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Optimal compression of quantum many-body time evolution operators into brickwall circuits

by Maurits S. J. Tepaske, Dominik Hahn and David J. Luitz

Submission summary

As Contributors: Maurits Tepaske
Preprint link: scipost_202205_00013v1
Date submitted: 2022-05-16 10:17
Submitted by: Tepaske, Maurits
Submitted to: SciPost Physics
Academic field: Physics
Specialties:
  • Condensed Matter Physics - Theory
  • Condensed Matter Physics - Computational
  • Quantum Physics
Approaches: Theoretical, Computational

Abstract

Near term quantum computers suffer from a degree of decoherence which is prohibitive for high fidelity simulations with deep circuits. An economic use of circuit depth is therefore paramount. For digital quantum simulation of quantum many-body systems, real time evolution is typically achieved by a Trotter decomposition of the time evolution operator into circuits consisting only of two qubit gates. To match the geometry of the physical system and the CNOT connectivity of the quantum processor, additional SWAP gates are needed. We show that optimal fidelity, beyond what is achievable by simple Trotter decompositions for a fixed gate count, can be obtained by compiling the evolution operator into optimal brickwall circuits for the $S=1/2$ quantum Heisenberg model on chains and ladders, when mapped to one dimensional quantum processors without the need of additional SWAP gates.

Current status:
Editor-in-charge assigned


Submission & Refereeing History

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Submission scipost_202205_00013v1 on 16 May 2022

Reports on this Submission

Report 1 by Subhayan Sahu on 2022-7-4 (Invited Report)

Report

In this article, Tepaske et al study methods to obtain optimal brickwork circuit for time evolution operators generated by 1-d local spin Hamiltonians. They optimize the brickwork circuit with respect to an objective function defined as the Frobenius distance between the exact time evolution operator and the brickwork unitary, and also compare the gate count and fidelity with respect to the various orders of Trotter evolution. Apart from the distance from the exact unitary, they also compute OTOCs of local operators, and show that the OTOCs are efficiently captured by the optimized circuit.

The results and analysis reported in the article are sound, and overall appear to be significant, especially in the context of simulating time evolution on quantum simulation platforms which are limited by geometric locality. I do have a few questions and suggestions for the authors, and I think the paper warrants a publication in this journal following their response and modifications.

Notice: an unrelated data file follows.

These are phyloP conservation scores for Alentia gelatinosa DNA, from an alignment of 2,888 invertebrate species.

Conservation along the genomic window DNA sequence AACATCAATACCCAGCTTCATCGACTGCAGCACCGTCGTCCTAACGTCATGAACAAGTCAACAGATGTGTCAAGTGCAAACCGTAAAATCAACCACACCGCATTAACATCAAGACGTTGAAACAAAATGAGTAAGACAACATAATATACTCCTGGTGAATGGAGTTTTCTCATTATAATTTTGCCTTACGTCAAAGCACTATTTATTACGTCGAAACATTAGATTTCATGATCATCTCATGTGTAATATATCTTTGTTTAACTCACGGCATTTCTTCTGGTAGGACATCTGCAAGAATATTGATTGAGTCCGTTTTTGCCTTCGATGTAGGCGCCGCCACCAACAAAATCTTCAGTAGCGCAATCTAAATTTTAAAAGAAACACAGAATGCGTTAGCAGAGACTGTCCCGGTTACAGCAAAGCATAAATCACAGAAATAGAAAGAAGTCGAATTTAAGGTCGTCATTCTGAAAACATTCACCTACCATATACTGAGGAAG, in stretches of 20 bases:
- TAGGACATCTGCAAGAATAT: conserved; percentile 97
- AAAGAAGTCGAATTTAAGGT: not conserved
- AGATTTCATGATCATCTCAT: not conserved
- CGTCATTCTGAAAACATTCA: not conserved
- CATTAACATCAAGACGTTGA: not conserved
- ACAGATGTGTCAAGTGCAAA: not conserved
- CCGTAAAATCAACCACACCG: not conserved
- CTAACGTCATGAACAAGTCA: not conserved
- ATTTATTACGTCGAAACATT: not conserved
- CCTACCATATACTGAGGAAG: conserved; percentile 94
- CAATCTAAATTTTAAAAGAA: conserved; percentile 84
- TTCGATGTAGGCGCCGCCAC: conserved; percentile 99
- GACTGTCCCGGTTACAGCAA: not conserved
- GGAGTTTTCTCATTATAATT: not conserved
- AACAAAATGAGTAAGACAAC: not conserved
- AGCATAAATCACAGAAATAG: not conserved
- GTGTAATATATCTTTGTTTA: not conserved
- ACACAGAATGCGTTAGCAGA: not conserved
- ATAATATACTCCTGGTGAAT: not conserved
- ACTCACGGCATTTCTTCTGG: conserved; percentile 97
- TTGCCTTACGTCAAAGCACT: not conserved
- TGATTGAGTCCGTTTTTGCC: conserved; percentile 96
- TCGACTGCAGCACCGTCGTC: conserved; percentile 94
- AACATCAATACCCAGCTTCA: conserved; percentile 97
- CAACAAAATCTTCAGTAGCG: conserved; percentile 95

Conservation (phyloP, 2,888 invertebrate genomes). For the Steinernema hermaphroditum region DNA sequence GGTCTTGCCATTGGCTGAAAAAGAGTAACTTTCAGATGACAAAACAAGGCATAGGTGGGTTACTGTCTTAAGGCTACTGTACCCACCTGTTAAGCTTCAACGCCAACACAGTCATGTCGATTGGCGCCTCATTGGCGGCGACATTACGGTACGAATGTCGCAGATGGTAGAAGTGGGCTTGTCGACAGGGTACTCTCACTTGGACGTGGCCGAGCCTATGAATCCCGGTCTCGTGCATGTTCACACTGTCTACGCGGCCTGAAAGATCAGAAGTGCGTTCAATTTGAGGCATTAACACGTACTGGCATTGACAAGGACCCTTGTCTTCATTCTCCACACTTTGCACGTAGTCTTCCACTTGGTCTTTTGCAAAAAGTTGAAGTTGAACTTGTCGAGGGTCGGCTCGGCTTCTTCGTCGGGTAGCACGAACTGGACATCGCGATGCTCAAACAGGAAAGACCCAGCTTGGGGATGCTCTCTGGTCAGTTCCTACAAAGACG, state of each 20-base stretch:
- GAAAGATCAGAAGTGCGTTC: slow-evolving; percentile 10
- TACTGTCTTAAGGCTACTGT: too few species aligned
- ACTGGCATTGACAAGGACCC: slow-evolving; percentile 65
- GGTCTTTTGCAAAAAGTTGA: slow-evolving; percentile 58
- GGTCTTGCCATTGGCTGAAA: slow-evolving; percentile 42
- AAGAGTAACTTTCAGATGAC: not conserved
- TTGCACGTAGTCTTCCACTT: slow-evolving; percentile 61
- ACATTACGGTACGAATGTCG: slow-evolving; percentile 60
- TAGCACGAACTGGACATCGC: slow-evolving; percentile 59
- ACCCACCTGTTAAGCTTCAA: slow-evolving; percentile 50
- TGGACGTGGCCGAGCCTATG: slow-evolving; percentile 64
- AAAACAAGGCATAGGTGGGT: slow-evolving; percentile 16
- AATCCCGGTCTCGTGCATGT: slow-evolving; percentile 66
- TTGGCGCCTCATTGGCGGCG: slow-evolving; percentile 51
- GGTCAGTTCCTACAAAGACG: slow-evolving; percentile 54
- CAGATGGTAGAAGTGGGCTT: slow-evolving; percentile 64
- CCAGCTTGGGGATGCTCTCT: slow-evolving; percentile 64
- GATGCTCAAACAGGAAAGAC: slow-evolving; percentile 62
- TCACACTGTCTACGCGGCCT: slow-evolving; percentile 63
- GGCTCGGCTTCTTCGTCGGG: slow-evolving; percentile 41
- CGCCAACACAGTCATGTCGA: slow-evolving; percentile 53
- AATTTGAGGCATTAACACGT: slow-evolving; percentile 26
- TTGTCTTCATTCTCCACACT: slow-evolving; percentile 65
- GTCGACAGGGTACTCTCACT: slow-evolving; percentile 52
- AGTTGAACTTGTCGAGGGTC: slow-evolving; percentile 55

1. The authors don't provide much detail in the manuscript about the optimization process, especially how much resource and optimization time is required for achieving the quoted results. This is relevant, since that will determine the scalability and accuracy of the optimization procedure. The authors comment that they encounter the 'barren plateau' in optimization, but do not provide any quantitative details. It would be useful if the authors could provide more details of the parameters and the performance of the optimization procedure, and also comment on the scalability of the optimization to larger systems, at least in an appendix. It would also be useful to visualize the `slow' convergence that they comment upon. It would also help the reader to briefly explain the differential programming method that they employ.

2. In the discussions, the authors comment upon the scope of using their methods with translational invariance. It would be interesting to check and present details about whether the optimized gates show any emergent translational invariance, since the underlying dynamics that they consider is translationally invariant. Do the results change significantly if the gates are enforced to be uniform (when periodic boundary conditions are considered)?

3. Regarding the OTOCs, one suggestion is to improve the presentation of the data in the main text, by showing the error in the optimized/Trotter circuits with respect to the exact computation in the space-time diagrams, since it is difficult to compare the different panels in Fig. 7. It would probably be better to show Fig. 14 in the main-text as that is a better comparison of the method with the exact computation. Furthermore, it would be interesting to compare the intermediate-time OTOCs for an optimized circuit, to explore the refocusing phenomenon that the authors found in some numerical experiments (in the discussion around Fig. 9 and 10). Do the OTOC data show an elevated error at intermediate times, which becomes low again at late times?

4. On a minor note, there are some comments (second paragraph, pg 10) about how the performance of the compressed optimized circuits has similar asymptotic slopes with the best Trotter circuits in Fig. 4. However, the data in the figures show that the 4th order Trotter circuits have consistently more favorable slopes for the parameters considered in the plot. It would be better to qualify or clarify that comment.

  • validity: high
  • significance: good
  • originality: good
  • clarity: good
  • formatting: excellent
  • grammar: excellent

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